“And there’s also this necessity in life and art to radically simplify, to get back to innocence. You can get very developed as an artist. You can start impersonating yourself, and so everything you start doing becomes tedious to yourself and everyone else, even though it’s done at a great level of competency. Innocence is not something that should be replaced by experience.
If you look at the way real craftspeople work: they spend a third of their time preparing, a third of their time working, and a third of their time cleaning up. So the ‘doing part’ is just one portion of our lives, the harvest part. But it takes a lot to lay the groundwork properly—both in the outside world with material work and in yourself with an art form such as poetry, painting, sculpture or dance. You have to have this willingness to give yourself over to it and humiliate yourself in the ‘doing part.’ Then you start to understand, as you practice the art, where your nourishment is coming from, and eventually you feel the nourishment in every portion of the cycle, even the part at the beginning where you don’t know what you’re doing.”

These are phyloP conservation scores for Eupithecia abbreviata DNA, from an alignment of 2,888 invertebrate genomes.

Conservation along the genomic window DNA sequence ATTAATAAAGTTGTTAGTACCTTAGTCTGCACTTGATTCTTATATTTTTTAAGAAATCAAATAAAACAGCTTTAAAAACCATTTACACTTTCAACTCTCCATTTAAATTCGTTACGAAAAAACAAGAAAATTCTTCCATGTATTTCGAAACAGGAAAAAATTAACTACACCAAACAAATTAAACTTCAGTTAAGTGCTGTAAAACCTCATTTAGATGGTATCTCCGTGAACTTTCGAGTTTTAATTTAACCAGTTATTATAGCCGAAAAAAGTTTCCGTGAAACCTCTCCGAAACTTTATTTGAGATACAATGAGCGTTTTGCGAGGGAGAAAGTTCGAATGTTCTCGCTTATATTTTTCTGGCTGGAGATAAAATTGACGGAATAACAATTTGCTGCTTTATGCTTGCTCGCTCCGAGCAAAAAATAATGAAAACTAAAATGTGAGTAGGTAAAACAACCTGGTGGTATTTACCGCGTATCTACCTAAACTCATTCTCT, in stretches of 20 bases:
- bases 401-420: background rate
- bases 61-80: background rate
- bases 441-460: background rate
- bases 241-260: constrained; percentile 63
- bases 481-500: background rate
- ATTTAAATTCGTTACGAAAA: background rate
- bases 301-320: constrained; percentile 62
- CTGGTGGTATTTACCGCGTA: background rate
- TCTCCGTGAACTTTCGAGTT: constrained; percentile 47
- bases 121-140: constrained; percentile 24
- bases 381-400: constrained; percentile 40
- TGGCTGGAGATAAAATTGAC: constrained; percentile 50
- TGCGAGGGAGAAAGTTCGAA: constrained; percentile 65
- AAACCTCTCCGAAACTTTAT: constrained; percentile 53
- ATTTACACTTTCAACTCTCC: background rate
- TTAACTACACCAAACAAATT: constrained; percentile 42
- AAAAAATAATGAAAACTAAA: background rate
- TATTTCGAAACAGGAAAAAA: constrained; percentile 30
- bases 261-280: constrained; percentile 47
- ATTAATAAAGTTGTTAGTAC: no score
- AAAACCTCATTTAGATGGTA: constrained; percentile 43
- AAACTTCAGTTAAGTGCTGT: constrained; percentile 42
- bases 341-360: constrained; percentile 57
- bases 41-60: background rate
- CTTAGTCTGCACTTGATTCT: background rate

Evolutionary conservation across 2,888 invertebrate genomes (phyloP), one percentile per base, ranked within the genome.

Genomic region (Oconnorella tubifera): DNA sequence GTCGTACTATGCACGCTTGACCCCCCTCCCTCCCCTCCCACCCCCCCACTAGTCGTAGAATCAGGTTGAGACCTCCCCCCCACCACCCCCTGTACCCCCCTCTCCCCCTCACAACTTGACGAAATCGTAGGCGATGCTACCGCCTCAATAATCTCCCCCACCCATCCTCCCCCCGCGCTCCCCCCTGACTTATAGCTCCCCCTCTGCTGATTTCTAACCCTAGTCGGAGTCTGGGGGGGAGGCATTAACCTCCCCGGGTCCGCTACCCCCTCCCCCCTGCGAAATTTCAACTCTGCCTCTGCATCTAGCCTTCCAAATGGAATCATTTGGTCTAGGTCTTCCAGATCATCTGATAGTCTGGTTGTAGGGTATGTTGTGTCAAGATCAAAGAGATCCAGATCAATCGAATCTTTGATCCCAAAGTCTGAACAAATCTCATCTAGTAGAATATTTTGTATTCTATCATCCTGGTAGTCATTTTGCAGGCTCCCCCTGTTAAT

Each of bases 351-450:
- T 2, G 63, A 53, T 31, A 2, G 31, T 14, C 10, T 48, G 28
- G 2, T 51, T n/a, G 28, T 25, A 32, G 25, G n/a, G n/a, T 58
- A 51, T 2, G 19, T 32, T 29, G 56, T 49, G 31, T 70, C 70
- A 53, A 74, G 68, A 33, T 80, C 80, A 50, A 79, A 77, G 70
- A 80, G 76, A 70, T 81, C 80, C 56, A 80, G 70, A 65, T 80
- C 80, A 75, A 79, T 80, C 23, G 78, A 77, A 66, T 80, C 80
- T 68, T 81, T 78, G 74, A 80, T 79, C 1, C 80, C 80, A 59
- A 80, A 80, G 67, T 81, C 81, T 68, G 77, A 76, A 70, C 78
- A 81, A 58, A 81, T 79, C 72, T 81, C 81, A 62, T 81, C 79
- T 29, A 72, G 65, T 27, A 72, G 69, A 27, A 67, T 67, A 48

From an interview with Lindy Alexander